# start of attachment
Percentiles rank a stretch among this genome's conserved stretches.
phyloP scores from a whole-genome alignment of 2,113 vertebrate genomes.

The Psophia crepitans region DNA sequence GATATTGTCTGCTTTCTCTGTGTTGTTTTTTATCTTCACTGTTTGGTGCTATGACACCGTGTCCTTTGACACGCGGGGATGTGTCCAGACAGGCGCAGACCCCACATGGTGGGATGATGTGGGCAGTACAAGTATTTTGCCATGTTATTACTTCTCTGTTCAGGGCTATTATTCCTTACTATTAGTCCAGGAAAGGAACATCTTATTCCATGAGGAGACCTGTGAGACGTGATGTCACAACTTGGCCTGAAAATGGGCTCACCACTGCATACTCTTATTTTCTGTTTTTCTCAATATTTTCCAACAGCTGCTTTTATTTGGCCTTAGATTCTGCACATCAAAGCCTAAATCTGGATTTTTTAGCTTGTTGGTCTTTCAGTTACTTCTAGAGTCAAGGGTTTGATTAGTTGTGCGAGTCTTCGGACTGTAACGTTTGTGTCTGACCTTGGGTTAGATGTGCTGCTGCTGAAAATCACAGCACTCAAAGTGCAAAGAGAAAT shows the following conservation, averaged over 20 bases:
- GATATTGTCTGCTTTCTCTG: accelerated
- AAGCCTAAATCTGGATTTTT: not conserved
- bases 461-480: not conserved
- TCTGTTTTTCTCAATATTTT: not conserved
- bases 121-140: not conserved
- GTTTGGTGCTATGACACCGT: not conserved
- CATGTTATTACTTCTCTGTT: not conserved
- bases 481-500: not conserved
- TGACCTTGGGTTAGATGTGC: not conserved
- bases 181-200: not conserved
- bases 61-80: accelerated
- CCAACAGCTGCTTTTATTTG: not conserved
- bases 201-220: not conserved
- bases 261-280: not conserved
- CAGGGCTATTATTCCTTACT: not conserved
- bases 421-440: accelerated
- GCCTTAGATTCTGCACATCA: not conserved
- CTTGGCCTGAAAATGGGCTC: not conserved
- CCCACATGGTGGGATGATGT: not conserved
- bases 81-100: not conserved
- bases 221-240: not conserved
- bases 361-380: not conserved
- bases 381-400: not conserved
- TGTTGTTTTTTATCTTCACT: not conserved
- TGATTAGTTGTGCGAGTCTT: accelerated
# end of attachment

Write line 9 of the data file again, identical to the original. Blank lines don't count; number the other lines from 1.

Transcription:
- GTTTGGTGCTATGACACCGT: not conserved